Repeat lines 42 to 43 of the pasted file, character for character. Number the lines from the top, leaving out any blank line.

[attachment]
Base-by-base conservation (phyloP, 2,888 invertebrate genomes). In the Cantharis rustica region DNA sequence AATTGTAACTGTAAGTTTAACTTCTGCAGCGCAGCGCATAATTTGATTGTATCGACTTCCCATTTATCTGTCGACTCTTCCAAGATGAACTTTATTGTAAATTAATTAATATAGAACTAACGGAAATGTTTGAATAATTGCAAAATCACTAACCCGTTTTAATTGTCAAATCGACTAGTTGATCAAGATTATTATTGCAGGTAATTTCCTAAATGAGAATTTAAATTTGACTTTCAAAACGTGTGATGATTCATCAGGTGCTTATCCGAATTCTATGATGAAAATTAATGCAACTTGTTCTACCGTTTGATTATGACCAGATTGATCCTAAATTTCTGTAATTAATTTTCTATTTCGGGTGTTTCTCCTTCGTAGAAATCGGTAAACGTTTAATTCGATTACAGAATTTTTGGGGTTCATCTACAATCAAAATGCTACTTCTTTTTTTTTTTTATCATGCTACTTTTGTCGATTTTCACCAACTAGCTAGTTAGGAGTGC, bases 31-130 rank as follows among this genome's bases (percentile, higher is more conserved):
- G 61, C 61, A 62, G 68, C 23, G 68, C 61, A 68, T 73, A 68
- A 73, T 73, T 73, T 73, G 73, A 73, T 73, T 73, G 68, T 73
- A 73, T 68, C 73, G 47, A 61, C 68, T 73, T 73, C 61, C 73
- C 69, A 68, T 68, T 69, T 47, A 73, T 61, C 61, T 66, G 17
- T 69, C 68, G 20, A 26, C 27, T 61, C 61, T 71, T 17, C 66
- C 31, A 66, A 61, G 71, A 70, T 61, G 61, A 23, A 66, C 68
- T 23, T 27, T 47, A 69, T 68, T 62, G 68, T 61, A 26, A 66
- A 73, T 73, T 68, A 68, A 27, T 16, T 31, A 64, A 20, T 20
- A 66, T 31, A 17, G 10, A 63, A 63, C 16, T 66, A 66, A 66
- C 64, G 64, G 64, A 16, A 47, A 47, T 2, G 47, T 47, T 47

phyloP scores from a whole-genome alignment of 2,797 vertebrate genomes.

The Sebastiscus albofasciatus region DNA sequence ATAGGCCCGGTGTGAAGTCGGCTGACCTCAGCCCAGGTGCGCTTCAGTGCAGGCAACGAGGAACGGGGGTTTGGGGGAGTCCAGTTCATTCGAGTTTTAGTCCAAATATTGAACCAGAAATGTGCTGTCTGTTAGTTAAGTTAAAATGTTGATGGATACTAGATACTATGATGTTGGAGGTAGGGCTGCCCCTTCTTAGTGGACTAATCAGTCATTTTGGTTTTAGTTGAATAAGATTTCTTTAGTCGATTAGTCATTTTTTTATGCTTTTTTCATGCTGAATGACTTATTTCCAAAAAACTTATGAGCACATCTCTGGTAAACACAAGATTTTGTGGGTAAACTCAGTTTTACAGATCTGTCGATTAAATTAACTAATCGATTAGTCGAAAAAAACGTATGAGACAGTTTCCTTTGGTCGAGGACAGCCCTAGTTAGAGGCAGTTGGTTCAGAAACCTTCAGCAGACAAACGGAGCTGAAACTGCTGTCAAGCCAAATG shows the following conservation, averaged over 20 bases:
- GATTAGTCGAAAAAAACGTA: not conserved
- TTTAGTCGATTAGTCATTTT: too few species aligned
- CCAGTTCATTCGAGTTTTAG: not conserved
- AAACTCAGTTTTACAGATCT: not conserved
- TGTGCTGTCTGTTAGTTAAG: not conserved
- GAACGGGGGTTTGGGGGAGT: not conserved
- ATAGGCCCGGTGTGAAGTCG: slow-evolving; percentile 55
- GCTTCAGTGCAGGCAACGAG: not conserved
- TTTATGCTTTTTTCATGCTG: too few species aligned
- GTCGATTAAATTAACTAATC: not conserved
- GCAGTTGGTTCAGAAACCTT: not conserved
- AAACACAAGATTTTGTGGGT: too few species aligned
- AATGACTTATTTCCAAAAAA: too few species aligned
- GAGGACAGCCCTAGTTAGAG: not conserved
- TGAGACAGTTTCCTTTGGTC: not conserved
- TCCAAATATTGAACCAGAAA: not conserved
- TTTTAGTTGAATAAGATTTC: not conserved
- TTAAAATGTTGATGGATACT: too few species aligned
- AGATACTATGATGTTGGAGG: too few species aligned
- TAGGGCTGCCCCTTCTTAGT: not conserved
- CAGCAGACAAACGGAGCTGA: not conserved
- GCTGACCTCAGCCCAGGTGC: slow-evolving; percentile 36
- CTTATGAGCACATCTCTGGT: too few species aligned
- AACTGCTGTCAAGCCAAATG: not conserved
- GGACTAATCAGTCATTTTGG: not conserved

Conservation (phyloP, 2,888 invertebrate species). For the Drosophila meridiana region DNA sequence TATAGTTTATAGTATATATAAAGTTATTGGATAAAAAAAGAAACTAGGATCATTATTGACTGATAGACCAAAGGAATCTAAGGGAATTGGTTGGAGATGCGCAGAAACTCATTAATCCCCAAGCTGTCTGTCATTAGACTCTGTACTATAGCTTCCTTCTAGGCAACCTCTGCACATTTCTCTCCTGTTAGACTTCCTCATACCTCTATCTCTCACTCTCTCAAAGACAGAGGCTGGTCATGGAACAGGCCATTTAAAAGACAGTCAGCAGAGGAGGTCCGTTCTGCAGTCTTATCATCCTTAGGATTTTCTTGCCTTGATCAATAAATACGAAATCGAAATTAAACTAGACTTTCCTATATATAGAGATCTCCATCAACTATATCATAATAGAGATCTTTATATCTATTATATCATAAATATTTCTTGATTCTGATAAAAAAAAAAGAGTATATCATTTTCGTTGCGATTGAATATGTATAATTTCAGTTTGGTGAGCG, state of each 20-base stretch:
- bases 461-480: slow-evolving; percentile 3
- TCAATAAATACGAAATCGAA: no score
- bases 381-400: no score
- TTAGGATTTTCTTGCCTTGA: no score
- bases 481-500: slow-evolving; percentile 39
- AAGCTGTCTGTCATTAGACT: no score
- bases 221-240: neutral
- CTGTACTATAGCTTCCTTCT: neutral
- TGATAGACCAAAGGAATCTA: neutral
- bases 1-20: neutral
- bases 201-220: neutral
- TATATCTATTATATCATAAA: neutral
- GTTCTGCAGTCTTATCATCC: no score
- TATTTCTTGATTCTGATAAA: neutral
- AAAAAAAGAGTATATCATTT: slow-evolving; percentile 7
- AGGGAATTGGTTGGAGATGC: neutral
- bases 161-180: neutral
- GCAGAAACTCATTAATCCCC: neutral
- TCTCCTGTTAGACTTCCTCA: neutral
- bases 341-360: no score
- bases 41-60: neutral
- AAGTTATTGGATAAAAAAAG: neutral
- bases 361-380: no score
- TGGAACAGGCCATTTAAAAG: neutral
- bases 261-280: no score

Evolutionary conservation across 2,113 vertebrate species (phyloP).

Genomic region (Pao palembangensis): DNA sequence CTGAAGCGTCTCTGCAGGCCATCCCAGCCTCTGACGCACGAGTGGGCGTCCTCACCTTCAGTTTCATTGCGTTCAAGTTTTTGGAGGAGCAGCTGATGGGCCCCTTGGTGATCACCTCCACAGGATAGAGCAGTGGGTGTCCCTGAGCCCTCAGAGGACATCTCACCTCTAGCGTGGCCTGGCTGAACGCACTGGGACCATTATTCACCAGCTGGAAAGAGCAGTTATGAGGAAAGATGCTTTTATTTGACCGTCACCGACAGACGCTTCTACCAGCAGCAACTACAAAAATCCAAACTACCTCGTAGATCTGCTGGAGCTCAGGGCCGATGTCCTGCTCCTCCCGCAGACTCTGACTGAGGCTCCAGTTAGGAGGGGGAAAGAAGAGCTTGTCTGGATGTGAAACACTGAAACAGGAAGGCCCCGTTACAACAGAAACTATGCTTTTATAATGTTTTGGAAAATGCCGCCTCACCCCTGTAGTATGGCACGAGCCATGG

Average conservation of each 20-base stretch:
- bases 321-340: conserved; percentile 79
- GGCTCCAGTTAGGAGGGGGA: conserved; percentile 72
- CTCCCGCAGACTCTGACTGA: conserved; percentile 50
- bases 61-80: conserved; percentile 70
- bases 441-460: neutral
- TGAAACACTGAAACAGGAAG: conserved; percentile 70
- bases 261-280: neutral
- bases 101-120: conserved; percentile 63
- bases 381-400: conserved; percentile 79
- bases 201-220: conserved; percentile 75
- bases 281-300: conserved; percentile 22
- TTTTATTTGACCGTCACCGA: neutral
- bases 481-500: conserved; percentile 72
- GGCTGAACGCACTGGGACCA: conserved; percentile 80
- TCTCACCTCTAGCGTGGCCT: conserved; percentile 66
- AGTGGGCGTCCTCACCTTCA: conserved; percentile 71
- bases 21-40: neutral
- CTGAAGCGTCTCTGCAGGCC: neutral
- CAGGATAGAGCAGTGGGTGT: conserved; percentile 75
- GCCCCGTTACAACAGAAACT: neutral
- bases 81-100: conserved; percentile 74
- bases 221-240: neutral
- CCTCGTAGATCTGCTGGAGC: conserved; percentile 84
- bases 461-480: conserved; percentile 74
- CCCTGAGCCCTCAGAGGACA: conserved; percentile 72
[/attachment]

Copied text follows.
- bases 381-400: no score
- TTAGGATTTTCTTGCCTTGA: no score